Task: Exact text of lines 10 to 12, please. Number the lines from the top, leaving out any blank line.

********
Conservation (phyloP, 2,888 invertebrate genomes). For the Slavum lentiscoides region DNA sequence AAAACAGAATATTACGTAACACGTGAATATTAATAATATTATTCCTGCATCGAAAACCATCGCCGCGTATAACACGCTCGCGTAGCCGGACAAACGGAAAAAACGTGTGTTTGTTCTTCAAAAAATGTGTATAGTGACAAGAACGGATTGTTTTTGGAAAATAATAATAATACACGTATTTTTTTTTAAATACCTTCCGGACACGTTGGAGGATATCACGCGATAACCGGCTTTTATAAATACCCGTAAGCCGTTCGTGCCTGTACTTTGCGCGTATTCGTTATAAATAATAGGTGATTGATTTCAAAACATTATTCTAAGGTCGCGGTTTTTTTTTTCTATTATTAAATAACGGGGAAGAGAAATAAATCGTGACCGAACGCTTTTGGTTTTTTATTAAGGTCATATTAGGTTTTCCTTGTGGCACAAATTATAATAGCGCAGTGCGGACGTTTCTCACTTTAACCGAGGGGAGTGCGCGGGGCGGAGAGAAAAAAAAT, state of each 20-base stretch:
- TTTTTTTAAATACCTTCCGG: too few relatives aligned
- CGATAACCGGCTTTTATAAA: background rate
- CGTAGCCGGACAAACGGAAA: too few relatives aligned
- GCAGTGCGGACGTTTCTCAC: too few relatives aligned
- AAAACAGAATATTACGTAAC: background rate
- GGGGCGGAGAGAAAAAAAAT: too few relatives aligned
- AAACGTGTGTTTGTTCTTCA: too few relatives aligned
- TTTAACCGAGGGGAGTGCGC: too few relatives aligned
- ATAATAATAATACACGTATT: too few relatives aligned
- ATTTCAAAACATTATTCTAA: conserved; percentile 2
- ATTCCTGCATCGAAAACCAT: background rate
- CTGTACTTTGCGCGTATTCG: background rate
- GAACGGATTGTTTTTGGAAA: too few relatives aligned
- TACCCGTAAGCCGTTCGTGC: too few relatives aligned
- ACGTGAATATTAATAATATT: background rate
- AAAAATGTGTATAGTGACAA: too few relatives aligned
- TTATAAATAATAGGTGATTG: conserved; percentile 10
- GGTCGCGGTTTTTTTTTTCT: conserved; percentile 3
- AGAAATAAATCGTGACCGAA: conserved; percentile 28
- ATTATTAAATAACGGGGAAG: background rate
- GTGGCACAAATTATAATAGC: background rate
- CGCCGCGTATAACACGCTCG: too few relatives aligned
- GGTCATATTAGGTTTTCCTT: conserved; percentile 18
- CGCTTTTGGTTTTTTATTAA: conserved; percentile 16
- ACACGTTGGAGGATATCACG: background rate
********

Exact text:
- ATAATAATAATACACGTATT: too few relatives aligned
- ATTTCAAAACATTATTCTAA: conserved; percentile 2
- ATTCCTGCATCGAAAACCAT: background rate